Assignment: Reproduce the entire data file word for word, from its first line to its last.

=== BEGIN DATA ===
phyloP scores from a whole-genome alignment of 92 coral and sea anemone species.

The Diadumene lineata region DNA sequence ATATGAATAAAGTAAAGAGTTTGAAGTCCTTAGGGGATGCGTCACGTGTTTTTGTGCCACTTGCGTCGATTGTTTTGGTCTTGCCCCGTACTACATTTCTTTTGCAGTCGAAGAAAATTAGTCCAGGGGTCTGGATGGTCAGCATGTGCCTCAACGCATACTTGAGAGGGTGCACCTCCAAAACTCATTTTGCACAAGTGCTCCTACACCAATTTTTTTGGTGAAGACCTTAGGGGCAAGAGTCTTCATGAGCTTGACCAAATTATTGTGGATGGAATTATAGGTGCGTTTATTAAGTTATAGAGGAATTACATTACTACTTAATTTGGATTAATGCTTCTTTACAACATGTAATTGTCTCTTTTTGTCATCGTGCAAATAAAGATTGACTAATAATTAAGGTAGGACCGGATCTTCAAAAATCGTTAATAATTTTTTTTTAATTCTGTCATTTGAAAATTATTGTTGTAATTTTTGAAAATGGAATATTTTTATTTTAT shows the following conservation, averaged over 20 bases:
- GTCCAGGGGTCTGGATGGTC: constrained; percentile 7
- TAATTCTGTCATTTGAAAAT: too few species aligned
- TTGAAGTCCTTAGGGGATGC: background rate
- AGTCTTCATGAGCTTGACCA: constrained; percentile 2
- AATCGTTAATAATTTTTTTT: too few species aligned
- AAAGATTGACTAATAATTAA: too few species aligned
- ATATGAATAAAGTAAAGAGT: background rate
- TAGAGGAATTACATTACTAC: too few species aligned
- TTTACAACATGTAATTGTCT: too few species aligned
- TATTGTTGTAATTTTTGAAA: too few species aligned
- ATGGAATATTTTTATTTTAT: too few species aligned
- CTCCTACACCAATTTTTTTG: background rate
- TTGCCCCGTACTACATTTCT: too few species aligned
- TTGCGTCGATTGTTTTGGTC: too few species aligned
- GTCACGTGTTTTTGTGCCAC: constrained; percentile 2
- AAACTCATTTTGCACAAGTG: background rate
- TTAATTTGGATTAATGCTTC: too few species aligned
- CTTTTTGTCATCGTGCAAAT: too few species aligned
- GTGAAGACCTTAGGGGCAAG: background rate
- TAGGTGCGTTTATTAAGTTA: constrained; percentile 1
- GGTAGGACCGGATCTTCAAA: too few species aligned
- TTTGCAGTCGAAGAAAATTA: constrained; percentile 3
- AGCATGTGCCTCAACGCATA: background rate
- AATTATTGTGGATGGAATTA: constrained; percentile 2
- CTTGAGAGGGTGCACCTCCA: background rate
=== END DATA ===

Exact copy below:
phyloP scores from a whole-genome alignment of 92 coral and sea anemone species.

The Diadumene lineata region DNA sequence ATATGAATAAAGTAAAGAGTTTGAAGTCCTTAGGGGATGCGTCACGTGTTTTTGTGCCACTTGCGTCGATTGTTTTGGTCTTGCCCCGTACTACATTTCTTTTGCAGTCGAAGAAAATTAGTCCAGGGGTCTGGATGGTCAGCATGTGCCTCAACGCATACTTGAGAGGGTGCACCTCCAAAACTCATTTTGCACAAGTGCTCCTACACCAATTTTTTTGGTGAAGACCTTAGGGGCAAGAGTCTTCATGAGCTTGACCAAATTATTGTGGATGGAATTATAGGTGCGTTTATTAAGTTATAGAGGAATTACATTACTACTTAATTTGGATTAATGCTTCTTTACAACATGTAATTGTCTCTTTTTGTCATCGTGCAAATAAAGATTGACTAATAATTAAGGTAGGACCGGATCTTCAAAAATCGTTAATAATTTTTTTTTAATTCTGTCATTTGAAAATTATTGTTGTAATTTTTGAAAATGGAATATTTTTATTTTAT shows the following conservation, averaged over 20 bases:
- GTCCAGGGGTCTGGATGGTC: constrained; percentile 7
- TAATTCTGTCATTTGAAAAT: too few species aligned
- TTGAAGTCCTTAGGGGATGC: background rate
- AGTCTTCATGAGCTTGACCA: constrained; percentile 2
- AATCGTTAATAATTTTTTTT: too few species aligned
- AAAGATTGACTAATAATTAA: too few species aligned
- ATATGAATAAAGTAAAGAGT: background rate
- TAGAGGAATTACATTACTAC: too few species aligned
- TTTACAACATGTAATTGTCT: too few species aligned
- TATTGTTGTAATTTTTGAAA: too few species aligned
- ATGGAATATTTTTATTTTAT: too few species aligned
- CTCCTACACCAATTTTTTTG: background rate
- TTGCCCCGTACTACATTTCT: too few species aligned
- TTGCGTCGATTGTTTTGGTC: too few species aligned
- GTCACGTGTTTTTGTGCCAC: constrained; percentile 2
- AAACTCATTTTGCACAAGTG: background rate
- TTAATTTGGATTAATGCTTC: too few species aligned
- CTTTTTGTCATCGTGCAAAT: too few species aligned
- GTGAAGACCTTAGGGGCAAG: background rate
- TAGGTGCGTTTATTAAGTTA: constrained; percentile 1
- GGTAGGACCGGATCTTCAAA: too few species aligned
- TTTGCAGTCGAAGAAAATTA: constrained; percentile 3
- AGCATGTGCCTCAACGCATA: background rate
- AATTATTGTGGATGGAATTA: constrained; percentile 2
- CTTGAGAGGGTGCACCTCCA: background rate